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Intranasal oxytocin and salivary cortisol concentrations during social rejection in university students.

Randomized controlled trial
Linnen AM, et al. Stress. 2012.


Oxytocin facilitates pro-social behaviour and is proposed as a regulatory factor controlling stress reactivity. Previous research on oxytocin and stress has focused on achievement-related stressors among male participants. The aims of the study were to (1) examine the influence of oxytocin on the affective and cortisol response to the Yale Interpersonal Stressor (YIPS), a live social rejection paradigm, and (2) to replicate the finding that women exhibit a greater cortisol response to interpersonal stress than men (Stroud et al. 2002). Sex differences in stress responses: Social rejection versus achievement stress. Biol Psychiat 53:318-327. Ninety-six undergraduate students underwent the YIPS, where participants were excluded from two separate conversations by two same-sex confederates. Salivary cortisol concentrations and mood were repeatedly measured throughout the study. Participants were administered, in a double-blind design, a single dose of intranasal oxytocin (24 IU) or placebo prior to beginning the YIPS. The YIPS elicited a significant negative mood response that was more pronounced in females than in males. However, no significant cortisol response to the stressor and no sex difference in cortisol reactivity were observed. A significant effect of drug condition on cortisol levels was observed. Participants who were administered oxytocin exhibited a decrease in cortisol levels, relative to placebo, during the YIPS, F (4, 184)=4.50, p<0.05. The study failed to replicate the sex difference in the cortisol response to interpersonal stress reported by Stroud et al. (2002). Intranasal oxytocin, however, appeared to reduce cortisol concentrations during an interpersonal challenge.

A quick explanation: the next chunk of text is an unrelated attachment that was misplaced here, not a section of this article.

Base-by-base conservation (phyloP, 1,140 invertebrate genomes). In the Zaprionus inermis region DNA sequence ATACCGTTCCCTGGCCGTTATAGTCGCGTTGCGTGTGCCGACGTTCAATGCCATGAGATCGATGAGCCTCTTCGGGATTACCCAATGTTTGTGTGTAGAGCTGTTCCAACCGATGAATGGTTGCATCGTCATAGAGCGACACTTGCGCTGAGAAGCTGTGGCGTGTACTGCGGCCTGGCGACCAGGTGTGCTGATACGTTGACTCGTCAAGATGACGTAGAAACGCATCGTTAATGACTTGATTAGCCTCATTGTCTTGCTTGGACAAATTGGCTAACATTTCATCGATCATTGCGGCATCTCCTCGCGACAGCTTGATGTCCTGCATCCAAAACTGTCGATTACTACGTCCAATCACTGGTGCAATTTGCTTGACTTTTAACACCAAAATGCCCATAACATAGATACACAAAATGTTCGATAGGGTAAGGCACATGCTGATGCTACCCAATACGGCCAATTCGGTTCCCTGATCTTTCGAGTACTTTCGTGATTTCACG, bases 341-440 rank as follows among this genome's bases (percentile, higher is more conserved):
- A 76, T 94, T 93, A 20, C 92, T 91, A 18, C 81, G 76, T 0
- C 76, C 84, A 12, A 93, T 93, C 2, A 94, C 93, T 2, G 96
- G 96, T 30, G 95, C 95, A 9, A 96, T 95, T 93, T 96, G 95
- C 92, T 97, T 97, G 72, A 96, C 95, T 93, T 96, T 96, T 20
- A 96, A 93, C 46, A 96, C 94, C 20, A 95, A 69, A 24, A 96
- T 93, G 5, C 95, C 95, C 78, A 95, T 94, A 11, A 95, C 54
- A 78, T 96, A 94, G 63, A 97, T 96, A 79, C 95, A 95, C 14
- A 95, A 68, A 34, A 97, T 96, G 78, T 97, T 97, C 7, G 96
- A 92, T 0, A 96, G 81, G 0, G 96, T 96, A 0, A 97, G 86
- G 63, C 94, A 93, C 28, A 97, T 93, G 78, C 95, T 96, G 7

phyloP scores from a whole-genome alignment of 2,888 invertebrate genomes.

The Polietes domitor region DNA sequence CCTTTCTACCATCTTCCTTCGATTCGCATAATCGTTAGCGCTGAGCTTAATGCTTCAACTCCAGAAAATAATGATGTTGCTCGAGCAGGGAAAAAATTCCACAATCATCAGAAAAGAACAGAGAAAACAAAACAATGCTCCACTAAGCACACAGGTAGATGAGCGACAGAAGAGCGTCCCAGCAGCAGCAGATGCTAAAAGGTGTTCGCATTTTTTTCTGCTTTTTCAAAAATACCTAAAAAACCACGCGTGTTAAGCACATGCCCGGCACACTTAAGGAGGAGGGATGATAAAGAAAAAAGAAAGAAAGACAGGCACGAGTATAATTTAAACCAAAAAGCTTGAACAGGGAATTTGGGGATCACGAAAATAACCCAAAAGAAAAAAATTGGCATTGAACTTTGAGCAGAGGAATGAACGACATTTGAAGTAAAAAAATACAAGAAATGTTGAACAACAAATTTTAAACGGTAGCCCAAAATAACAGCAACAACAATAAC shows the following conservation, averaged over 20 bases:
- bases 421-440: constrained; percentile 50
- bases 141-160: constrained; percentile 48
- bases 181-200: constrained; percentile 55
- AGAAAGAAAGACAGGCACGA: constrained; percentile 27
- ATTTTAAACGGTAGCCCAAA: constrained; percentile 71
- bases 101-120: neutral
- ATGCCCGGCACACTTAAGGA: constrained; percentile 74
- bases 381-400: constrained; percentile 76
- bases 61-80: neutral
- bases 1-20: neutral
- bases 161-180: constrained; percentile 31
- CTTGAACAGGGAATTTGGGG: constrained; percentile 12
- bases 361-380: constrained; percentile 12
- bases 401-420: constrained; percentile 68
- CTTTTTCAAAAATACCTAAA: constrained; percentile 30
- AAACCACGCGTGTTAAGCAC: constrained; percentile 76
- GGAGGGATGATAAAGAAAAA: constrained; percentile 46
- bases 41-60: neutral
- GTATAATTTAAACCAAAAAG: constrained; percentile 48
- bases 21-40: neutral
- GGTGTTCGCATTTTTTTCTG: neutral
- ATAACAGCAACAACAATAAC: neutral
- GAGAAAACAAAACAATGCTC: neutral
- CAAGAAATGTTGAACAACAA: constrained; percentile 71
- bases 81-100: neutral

22044077 [PubMed - indexed for MEDLINE]

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